Check out video footage of the image below, which is really just the image with creepy music played over top of it, to optimize the fright factor!

    Hospitals are kinda creepy, aren't they? Check out our list of 10 of the most horrible hospitals in horror history!

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    human skin mask

    If you thought Leatherface was the only one wearing human skin masks... think again!

    As reported at the tail end of last year by ECNS.CN, the sale of masks like the one pictured above has been causing many concerns in recent months, as they're readily available for purchase on one of China's largest online markets. Thin, highly detailed and feeling very much like real human skin, the masks sell for as low as $166, and they can even be customized for a higher price, to look like yourself or anyone you want them to look like.

    In addition to just plain being creepy, one of the main concerns is that crimes will be committed by people who are essentially wearing the faces of innocent citizens, which has naturally led to many being outraged over the fact that they're so readily available. "What if a murderer wearing a mask like my face commits a crime?" said one resident, echoing the sentiments of many in China.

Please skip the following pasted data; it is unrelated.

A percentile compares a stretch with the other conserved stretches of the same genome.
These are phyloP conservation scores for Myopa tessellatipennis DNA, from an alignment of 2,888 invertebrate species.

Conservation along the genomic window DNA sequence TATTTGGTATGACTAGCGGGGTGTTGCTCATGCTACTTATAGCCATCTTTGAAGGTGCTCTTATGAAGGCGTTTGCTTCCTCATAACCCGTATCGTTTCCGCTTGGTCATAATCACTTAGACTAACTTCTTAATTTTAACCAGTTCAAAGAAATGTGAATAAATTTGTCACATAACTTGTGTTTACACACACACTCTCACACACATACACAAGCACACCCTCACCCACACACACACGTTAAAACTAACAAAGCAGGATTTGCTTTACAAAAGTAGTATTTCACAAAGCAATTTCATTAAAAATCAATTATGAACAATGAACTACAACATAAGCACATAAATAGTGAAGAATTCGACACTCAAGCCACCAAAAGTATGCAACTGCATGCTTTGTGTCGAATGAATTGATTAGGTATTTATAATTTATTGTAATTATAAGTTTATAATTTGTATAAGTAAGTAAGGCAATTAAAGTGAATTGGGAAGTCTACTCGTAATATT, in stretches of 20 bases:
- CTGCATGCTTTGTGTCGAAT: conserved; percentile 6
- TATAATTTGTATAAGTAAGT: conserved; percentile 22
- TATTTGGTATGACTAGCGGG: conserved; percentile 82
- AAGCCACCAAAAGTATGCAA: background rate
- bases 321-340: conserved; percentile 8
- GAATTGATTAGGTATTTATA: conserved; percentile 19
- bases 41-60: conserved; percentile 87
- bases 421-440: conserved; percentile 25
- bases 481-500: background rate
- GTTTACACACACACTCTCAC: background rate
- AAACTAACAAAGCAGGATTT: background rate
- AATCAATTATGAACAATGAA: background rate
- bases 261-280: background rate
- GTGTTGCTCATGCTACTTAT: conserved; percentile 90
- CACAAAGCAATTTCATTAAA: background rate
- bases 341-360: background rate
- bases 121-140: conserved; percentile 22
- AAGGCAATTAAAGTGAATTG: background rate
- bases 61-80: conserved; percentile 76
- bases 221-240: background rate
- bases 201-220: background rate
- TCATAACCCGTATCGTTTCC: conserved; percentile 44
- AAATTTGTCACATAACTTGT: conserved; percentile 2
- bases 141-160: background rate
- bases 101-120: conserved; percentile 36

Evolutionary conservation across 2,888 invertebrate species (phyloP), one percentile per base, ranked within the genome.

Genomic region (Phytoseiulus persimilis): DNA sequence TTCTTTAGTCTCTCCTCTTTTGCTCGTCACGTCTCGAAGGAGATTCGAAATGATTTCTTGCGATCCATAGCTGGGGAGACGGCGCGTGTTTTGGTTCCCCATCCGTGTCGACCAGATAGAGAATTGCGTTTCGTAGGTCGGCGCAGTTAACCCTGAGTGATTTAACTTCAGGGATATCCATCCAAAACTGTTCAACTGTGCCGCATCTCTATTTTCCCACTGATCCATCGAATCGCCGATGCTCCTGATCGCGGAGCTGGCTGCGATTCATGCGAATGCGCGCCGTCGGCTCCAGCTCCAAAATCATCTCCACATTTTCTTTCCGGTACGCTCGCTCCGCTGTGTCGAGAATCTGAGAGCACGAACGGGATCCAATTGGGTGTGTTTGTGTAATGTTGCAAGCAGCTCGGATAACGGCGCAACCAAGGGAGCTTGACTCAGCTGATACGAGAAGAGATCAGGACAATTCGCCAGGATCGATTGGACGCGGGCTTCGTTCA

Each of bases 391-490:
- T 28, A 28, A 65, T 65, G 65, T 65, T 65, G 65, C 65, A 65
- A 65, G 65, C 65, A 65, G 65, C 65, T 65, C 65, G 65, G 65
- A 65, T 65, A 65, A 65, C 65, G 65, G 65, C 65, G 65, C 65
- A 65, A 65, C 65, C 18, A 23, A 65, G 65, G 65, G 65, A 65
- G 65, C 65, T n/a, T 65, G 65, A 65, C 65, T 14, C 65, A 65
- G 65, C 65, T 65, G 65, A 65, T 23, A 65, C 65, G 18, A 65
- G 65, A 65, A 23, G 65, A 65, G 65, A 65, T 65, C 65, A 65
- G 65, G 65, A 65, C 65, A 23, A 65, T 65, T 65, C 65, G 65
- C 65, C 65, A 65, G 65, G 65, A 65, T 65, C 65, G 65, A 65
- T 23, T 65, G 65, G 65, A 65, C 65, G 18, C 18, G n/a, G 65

Just this week, a couple months after the article on ECNS was published, The World of Chinese has confirmed the nefarious threat that these so-called human skin masks pose, reporting that a man in China attacked his ex-wife last week, while wearing one of the horrifying flesh masks. Though the woman was thankfully unharmed, the man was arrested, and was found to be in possession of pepper spray and a large knife. He says that he was merely trying to scare his ex-wife, and that he had no plans on actually hurting her. No word on if the mask he was wearing depicted his own face, or someone else's.

    The sale of skin masks in China has reached an all-time high in the early portions of 2014, and though the term 'human skin mask' has been banned from search engines, the lifelike masks are still legally available for purchase.